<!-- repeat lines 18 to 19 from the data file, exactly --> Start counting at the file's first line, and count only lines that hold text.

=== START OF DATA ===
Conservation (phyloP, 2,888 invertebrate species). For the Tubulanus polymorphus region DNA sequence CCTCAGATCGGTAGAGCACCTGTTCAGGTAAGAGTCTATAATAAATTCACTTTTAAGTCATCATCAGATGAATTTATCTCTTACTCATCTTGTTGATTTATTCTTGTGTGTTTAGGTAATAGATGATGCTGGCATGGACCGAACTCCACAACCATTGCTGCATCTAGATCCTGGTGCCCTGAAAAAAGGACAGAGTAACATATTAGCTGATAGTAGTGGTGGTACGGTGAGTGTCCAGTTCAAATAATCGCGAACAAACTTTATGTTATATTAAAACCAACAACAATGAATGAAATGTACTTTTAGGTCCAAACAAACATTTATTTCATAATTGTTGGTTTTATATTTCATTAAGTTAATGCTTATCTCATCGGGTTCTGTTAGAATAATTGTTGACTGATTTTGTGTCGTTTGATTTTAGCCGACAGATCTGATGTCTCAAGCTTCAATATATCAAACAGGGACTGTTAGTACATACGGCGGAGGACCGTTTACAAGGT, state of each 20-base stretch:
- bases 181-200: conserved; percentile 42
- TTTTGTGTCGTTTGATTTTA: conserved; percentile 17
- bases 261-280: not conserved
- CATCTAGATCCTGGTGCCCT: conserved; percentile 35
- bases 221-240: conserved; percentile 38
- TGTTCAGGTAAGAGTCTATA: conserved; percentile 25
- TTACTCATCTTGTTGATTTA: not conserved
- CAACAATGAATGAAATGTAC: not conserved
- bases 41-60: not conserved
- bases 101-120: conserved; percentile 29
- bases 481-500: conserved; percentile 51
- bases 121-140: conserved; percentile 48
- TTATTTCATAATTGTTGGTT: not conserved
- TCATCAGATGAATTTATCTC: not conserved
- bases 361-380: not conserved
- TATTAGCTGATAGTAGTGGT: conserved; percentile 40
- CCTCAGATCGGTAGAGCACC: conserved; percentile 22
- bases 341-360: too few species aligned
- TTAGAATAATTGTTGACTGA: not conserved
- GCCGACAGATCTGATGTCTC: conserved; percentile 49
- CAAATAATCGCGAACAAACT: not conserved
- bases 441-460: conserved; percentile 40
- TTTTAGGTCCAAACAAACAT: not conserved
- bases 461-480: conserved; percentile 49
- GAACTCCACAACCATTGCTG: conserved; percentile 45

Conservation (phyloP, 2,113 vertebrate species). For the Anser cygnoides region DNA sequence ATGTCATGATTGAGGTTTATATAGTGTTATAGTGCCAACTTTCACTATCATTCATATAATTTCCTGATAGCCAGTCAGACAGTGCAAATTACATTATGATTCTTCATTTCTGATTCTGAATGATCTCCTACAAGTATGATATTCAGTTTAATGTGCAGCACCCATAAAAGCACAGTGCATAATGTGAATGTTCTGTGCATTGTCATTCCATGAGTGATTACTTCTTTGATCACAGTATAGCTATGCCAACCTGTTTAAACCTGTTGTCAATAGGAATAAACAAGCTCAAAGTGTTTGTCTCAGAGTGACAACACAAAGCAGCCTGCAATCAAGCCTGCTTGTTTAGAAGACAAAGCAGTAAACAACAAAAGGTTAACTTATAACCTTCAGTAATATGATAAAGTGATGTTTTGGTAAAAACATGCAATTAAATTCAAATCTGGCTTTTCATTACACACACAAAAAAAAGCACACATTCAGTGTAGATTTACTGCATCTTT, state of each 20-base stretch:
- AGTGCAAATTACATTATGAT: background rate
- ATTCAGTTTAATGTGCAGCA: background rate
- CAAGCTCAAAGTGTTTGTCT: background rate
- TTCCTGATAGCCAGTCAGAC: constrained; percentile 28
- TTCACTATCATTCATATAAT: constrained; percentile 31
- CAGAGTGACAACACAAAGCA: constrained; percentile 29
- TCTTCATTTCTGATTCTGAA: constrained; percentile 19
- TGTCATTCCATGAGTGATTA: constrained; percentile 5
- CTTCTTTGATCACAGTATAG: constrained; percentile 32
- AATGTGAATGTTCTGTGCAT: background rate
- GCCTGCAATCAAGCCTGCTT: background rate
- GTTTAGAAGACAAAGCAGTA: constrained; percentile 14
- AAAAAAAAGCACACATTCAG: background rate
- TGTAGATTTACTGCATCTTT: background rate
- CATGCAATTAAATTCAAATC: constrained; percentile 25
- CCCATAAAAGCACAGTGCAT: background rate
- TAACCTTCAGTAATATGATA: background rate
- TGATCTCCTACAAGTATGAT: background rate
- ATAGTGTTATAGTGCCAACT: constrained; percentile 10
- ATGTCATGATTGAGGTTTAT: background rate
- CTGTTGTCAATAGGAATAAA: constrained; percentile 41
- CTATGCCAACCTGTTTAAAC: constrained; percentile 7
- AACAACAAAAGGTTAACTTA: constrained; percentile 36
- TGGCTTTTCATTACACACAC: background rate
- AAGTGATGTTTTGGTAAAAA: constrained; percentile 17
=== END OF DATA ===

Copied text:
- CCTCAGATCGGTAGAGCACC: conserved; percentile 22
- bases 341-360: too few species aligned